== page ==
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Rachelle Gerodias and Byeong In Park: A beautiful love story–with a reality check

Hailed as the country’s best opera singer, she performs, with her husband, in Floy Quintos’ all-Filipino concert
By: - Staff Writer
/ 05:27 AM September 23, 2018

It’s a language Filipinos of today can relate to, says soprano Rachelle Gerodias of the “kundiman.” —PHOTOS BY JOANBONDOC

God is amazing,” says the Korean baritone Byeong In Park. “God is really good.”

He is telling the story of how he met his wife, Filipino soprano Rachelle Gerodias, in a Singapore Lyric Opera production of Mozart’s “Cosi fan tutte” four years ago.

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Despite the narrow bench of world-class Asian opera singers, the two had never met until then. Somehow they landed the roles of the lovers Guglielmo and Fiordiligi, and life soon began to imitate art.

“’Cosi fan tutte’ is a love story,” he recalls. “We were together for almost a month of rehearsals and one week of performances. And then it was finished.”

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Park went back to Germany where he was based, but he kept in touch with Gerodias through an internet chatline. After two months of online courtship, he needed to see her again in real life. He booked a flight to the Philippines.

Five months later, they were man and wife.

“For me, it was a matter of waiting for the right person to come into my life,” says Gerodias who, at 47, is four years older than her husband.

“I’ve always wanted to have a family, but at the time I met him I thought I wasn’t going to get married anymore.”

The life of an opera singer, with its hectic schedules and constant traveling, was hardly conducive to long-term relationships.

“I’ve tried it and it never worked,” she says.

“But I guess it was meant to be. I thought that when I got married I would give up singing and just focus on my family and my children. But because of him I’m still singing, because he’s very encouraging and is always pushing me not to stop. He’s my voice teacher now.”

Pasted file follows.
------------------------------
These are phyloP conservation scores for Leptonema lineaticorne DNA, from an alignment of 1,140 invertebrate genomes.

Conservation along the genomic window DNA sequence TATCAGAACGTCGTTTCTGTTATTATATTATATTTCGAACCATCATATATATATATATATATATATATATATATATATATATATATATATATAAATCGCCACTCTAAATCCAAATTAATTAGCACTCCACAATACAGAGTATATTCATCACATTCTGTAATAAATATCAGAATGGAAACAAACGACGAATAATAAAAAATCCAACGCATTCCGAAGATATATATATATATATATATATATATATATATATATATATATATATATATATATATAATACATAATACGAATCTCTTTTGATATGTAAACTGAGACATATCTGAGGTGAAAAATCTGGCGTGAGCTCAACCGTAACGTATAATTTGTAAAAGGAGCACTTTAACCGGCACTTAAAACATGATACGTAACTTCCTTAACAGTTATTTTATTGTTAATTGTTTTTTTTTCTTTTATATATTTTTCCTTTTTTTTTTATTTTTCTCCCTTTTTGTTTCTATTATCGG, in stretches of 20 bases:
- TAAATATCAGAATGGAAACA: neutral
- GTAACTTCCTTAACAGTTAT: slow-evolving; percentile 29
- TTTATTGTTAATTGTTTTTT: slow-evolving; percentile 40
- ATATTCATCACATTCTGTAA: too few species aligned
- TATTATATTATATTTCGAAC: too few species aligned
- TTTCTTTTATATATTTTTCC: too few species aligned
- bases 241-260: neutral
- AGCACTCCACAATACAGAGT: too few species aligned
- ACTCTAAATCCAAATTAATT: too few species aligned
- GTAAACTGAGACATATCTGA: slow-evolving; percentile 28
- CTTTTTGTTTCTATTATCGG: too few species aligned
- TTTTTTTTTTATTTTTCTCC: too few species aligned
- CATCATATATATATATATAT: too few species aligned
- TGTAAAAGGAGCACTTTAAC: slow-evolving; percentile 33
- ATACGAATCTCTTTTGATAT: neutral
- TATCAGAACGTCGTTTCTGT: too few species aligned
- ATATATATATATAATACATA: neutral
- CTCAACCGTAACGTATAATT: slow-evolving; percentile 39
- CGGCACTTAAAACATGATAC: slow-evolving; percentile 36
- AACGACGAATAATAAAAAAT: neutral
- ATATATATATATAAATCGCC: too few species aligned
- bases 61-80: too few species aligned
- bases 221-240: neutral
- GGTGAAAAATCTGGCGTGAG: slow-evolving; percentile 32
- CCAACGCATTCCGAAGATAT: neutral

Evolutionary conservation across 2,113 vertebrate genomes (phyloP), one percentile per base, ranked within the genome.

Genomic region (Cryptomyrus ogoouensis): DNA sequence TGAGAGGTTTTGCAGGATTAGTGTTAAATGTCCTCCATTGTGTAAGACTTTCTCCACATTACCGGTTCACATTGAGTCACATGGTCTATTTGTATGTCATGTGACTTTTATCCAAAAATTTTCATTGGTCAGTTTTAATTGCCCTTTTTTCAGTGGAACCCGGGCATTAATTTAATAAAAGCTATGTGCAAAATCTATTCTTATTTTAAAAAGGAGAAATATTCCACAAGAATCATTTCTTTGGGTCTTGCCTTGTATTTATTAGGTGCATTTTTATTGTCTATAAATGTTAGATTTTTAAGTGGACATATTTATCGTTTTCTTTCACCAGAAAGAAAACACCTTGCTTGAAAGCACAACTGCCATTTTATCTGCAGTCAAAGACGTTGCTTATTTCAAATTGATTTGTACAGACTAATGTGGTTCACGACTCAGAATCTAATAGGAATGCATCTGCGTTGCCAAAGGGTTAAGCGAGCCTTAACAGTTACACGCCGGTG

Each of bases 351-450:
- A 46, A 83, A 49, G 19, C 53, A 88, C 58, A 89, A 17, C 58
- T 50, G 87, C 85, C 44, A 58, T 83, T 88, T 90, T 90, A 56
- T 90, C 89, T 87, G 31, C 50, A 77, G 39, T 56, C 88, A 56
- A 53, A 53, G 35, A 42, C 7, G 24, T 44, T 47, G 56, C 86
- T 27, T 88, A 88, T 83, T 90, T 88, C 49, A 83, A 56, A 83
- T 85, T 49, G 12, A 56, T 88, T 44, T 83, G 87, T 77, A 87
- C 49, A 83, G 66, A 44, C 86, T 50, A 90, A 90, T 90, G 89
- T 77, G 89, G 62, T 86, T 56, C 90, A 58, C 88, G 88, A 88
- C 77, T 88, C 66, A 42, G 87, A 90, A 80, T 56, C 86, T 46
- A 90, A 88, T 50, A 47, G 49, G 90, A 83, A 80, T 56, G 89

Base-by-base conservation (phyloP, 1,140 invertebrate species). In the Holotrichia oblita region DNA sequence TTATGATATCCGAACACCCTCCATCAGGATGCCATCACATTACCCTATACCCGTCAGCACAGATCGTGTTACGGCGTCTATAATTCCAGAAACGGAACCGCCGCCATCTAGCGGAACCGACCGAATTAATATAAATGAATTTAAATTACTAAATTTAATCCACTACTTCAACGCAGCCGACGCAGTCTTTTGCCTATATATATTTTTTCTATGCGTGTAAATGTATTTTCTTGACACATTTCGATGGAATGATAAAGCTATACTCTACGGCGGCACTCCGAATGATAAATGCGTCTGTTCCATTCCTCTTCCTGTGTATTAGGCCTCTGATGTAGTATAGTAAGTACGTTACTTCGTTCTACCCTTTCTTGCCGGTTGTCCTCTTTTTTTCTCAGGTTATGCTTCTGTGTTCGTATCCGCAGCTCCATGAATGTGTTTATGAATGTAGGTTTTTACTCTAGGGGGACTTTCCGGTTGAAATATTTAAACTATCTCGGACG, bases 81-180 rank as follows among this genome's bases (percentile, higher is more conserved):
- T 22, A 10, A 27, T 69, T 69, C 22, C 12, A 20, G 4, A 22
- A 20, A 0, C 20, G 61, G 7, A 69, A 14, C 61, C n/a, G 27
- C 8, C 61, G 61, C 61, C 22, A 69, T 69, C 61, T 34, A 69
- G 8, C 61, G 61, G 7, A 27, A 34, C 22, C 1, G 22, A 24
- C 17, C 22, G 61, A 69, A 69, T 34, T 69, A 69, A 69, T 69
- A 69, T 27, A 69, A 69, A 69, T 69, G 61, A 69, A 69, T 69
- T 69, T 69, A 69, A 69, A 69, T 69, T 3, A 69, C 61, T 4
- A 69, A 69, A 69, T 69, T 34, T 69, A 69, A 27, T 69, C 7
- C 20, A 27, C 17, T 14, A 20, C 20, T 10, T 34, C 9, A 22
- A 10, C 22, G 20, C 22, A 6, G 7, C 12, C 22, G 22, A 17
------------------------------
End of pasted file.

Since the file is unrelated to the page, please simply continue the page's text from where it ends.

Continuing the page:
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The couple now have two sons, José Victorino, 3, and Theodore Franco, one and a half.

Apart from performing, they also run the Gerodias-Park School of Music for private voice students.

“It’s not the normal household where the man works for eight hours a day and comes home and the wife has dinner ready for him,” says Gerodias. “We’re both artists so we’re always helping each other. We also work at home because our music studio is there. We set it up like that so we don’t have to be away from our children. Me, I’m happy where I am. I just want to focus on our two boys.”

Baritone Byeong In Park and soprano Rachelle Gerodias—not your usual married couple.

Anti-diva

In the popular imagination, the image of the operatic soprano is that of the diva: flamboyant, temperamental, hooked on public adulation.

Gerodias is something of an anti-diva: offstage she’s low-key, soft-spoken, shy even.

Much of this demeanor comes from her Christian roots. Both her parents were active members of the Unida evangelical church in Novaliches, where she grew up, and her first awareness of music came from hearing the church choir sing.

“My idols were American gospel singers like Sandi Patty who were classically-trained,” she recalls. “Their songs were hard to sing—I could sing them but I couldn’t hit the high notes.”

It was after she won a gospel singing contest in high school that she first thought that singing might be her calling.

 Better singer

“At that young age I already had that spiritual outlook,” she recalls. “I was praying about it. Is this for me? I decided that I wanted to study music. I didn’t know about opera. I didn’t even want to perform professionally. I just wanted to be a better singer. I wanted to develop this talent that I thought was special.”

Eventually, she persuaded her parents to enroll her at the University of Santo Tomas (UST) Conservatory of Music, where she came under the tutelage of coloratura soprano Gloria Coronel.

“She was a very good teacher,” recalls Gerodias. “I learned all my techniques from her.”

Music school also helped her overcome her stage fright.

“I was very shy,” she says. “Just the thought of performing in front of an audience horrified me. But in college, I had to. We were required to perform in recitals, small concerts and competitions.”

Gerodias started winning competitions. She performed at Concert in the Park. Then in 1991, her friends pushed her to audition for Rolando Tinio’s Filipino adaptation of “La Boheme.” Much to her surprise, she was cast as Musetta, one of the leads.